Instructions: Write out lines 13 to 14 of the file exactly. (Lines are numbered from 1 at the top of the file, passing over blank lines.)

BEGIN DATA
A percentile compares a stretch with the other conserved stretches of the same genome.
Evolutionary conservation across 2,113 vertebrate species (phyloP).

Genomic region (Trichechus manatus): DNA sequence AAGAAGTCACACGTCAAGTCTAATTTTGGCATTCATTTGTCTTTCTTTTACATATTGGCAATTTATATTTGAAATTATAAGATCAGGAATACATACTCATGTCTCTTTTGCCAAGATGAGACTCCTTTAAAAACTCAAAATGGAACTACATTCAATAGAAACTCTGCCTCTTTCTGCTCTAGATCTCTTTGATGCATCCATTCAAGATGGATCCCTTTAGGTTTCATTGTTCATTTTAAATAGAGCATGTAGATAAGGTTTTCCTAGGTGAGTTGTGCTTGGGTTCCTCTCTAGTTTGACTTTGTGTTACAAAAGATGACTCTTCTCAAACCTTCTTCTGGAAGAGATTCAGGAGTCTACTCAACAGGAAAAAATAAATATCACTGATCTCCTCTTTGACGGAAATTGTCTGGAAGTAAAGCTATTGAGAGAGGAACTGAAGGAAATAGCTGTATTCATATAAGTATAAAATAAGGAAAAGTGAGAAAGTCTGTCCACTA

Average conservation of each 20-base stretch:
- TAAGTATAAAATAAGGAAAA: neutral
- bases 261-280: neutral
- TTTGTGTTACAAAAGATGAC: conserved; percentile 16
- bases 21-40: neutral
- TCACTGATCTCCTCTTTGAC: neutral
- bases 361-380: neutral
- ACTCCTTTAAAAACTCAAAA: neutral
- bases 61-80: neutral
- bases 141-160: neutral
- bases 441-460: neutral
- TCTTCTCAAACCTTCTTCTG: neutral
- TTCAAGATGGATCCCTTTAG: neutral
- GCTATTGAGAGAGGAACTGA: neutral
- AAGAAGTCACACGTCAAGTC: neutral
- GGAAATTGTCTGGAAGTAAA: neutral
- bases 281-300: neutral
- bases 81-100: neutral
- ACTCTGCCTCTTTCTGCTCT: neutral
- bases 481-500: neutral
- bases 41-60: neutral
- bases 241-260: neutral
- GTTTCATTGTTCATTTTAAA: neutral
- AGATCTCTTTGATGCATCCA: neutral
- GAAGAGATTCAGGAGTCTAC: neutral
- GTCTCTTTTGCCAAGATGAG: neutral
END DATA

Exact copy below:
- bases 141-160: neutral
- bases 441-460: neutral